Topic:
Word on the street: Using place-based pedagogies in the Language Arts classroom

Place-based pedagogies address the ways living and learning are connected to landscape and location. In this talk, we will explore the potential of such pedagogies to engage students in literacy learning rooted in their own communities. We provide examples from our recent work on a local project that asked students to read the linguistic, visual and spatial texts of the urban landscape. Through this talk, we illustrate the possibilities of literacy instruction that recognizes the complexity of the places students call home.

 

Optional Workshop (co presenter with Catherine Burwell)

Friday, May 5, 2017 – 1:00pm to 4:00pm
Topic:
Creating place-based literacy projects

In this workshop, participants will have the opportunity to engage with the concept of linguistic landscapes as a basis for working with place-based pedagogy. We will begin by exploring critical literacy, multimodality and media education as they are related to place. Participants will then collect photographic artefacts that document the texts and symbols of a public space. We will use these artefacts to think about the kinds of questions linguistic landscapes invite about language, local neighbourhoods, global phenomena, and the way they intersect. The session will end with a curriculum-building exercise that incorporates linguistic landscape pedagogy. Participants are asked to bring a smartphone.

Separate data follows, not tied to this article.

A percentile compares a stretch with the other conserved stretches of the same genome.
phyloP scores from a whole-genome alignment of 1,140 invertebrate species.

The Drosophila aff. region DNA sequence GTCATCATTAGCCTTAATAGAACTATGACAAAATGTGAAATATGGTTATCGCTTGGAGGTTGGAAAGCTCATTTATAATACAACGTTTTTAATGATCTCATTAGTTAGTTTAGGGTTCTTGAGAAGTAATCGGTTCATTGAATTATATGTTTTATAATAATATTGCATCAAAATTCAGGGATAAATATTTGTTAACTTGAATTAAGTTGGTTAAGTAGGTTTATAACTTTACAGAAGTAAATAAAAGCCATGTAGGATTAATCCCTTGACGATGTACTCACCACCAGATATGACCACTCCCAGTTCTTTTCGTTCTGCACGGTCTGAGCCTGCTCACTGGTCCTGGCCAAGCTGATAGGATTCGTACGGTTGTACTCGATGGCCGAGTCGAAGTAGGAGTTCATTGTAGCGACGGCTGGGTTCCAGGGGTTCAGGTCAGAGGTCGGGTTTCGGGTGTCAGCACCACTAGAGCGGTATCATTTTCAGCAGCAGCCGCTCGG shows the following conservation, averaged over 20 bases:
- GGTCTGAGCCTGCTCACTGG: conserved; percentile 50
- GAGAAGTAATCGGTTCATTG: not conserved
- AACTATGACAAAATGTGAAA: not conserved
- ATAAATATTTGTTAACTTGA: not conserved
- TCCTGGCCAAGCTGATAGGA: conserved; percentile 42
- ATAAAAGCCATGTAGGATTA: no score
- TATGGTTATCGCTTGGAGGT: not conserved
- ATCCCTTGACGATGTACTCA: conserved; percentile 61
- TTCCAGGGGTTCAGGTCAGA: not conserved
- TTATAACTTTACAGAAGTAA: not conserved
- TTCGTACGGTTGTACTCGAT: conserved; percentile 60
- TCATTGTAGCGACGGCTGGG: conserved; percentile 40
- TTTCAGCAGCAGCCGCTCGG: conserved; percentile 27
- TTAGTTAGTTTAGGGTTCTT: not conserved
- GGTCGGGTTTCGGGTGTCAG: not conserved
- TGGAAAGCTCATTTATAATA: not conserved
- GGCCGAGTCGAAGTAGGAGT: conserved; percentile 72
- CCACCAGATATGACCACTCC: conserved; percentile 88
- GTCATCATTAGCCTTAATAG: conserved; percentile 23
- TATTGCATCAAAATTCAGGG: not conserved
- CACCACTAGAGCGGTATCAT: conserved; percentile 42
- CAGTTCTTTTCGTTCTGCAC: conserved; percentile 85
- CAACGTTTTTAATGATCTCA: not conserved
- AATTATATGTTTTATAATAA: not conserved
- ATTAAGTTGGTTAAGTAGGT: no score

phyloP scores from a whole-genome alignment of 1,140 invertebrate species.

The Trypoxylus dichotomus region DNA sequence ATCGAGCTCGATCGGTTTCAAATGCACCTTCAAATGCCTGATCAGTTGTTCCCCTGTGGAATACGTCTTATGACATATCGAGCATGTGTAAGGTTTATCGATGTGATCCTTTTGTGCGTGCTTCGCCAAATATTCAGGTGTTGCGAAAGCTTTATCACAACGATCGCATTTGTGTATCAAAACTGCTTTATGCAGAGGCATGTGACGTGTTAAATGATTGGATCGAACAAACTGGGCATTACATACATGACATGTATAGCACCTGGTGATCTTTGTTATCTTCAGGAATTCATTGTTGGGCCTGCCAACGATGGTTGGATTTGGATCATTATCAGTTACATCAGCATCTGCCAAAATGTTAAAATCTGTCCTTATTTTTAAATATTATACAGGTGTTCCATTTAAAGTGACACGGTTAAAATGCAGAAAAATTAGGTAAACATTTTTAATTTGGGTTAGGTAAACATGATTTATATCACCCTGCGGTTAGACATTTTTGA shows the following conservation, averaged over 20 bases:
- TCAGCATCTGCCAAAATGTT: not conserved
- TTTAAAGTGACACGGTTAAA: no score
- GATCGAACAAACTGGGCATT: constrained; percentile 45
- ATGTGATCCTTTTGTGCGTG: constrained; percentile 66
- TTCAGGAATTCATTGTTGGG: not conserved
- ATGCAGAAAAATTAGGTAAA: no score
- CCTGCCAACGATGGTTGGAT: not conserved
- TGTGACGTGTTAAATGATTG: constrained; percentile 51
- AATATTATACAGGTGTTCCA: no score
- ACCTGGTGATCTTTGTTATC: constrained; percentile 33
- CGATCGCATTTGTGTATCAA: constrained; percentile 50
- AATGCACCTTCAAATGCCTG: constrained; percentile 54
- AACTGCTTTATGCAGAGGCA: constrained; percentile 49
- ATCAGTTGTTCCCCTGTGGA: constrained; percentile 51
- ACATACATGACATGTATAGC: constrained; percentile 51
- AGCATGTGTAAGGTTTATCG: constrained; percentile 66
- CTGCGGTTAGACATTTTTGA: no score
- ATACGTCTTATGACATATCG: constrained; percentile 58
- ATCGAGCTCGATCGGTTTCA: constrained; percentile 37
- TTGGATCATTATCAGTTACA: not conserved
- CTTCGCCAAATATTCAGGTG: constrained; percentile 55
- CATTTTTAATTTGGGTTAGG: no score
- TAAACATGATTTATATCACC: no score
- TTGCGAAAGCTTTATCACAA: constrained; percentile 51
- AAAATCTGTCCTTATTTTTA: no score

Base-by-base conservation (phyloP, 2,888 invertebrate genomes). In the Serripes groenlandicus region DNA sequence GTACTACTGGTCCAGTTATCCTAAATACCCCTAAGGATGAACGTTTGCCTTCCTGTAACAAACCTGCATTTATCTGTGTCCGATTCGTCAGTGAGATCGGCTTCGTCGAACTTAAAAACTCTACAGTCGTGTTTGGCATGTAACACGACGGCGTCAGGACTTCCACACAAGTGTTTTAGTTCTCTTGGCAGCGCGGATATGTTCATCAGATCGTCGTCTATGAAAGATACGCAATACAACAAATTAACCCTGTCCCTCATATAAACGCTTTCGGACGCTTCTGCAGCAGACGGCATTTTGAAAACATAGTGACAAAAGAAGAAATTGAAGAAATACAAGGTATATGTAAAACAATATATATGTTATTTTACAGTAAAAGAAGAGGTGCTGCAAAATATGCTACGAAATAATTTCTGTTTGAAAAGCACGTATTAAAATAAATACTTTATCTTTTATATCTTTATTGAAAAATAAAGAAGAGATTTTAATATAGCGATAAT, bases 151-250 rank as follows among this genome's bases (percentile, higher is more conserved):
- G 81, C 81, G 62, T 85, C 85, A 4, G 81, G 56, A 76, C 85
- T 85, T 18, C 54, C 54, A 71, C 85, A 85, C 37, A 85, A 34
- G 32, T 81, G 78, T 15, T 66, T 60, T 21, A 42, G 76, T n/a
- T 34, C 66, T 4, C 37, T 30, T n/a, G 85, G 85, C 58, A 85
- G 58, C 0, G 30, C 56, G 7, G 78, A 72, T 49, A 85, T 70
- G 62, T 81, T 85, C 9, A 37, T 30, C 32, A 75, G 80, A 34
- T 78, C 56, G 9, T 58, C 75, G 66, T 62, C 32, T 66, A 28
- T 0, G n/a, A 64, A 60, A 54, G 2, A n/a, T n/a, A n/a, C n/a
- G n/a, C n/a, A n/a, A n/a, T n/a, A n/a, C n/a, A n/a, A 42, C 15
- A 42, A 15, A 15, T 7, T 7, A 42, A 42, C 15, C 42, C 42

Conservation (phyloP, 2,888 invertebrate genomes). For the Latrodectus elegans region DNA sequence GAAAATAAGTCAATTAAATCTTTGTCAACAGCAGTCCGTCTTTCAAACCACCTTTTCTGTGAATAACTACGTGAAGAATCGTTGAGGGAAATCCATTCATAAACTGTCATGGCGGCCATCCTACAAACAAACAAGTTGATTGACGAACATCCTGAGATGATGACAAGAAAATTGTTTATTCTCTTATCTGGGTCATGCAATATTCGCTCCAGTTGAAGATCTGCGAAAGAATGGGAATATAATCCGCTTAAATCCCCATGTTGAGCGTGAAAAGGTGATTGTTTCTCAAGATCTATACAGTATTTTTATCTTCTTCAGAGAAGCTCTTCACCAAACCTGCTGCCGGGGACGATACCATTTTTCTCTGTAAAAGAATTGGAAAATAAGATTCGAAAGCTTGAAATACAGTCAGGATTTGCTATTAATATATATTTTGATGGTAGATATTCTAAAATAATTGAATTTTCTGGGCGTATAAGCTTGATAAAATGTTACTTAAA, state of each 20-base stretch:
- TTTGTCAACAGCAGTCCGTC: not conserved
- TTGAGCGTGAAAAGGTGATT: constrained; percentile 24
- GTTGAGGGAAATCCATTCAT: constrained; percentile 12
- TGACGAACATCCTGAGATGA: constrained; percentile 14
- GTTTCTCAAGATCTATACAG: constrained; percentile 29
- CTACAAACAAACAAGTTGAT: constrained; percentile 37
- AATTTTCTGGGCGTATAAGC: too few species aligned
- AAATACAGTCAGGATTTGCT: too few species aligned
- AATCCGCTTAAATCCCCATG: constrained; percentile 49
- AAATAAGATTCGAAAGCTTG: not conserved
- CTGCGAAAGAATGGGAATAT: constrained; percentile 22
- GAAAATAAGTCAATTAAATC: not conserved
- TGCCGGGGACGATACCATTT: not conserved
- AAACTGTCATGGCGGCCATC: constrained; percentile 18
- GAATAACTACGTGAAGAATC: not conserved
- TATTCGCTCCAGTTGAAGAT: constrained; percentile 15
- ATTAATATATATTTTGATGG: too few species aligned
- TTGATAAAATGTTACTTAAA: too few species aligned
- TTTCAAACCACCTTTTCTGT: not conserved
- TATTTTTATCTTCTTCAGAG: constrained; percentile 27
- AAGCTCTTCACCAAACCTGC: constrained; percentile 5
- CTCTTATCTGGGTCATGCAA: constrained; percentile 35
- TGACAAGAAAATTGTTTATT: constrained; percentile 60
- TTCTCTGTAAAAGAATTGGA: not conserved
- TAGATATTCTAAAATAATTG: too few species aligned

About

Kimberly Lenters is an Associate Professor at the Werklund School of Education, University of Calgary. Her work examines children's literacies as enacted within networks of people, objects, and cultural practices and focuses on the complexity of children's meaning-making by considering the range of modalities and texts circulating in their communicational worlds.

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Dwayne Donald

Keynote Address
Friday, May 5, 2017 - 8:00 am to 09:15 am
Topic:
Curriculum, Citizenship, and Sacred Ecology: A Call for "Real People"

This talk will explore the intimate linkages between curriculum thought, citizenship, and notions of human being-ness. Specific attention will be given to the main mythologies that have guided formal schooling and curriculum thought since the Enlightenment juxtaposed with Indigenous understandings of what it means to be a ‘real person.’ The point will be made that curriculum thought and notions of human being-ness need to begin with acknowledging and honouring the more-than-human entities that give us life.

 

Optional Workshop (co presenter with Alvine Mountain Horse)

Friday, May 5, 2017 - 11:30 am to 4:00 pm
Topic:
Engaging Conversations on the Land: A Field Trip to Blackfoot Crossing with Indigenous Education Scholar Dwayne Donald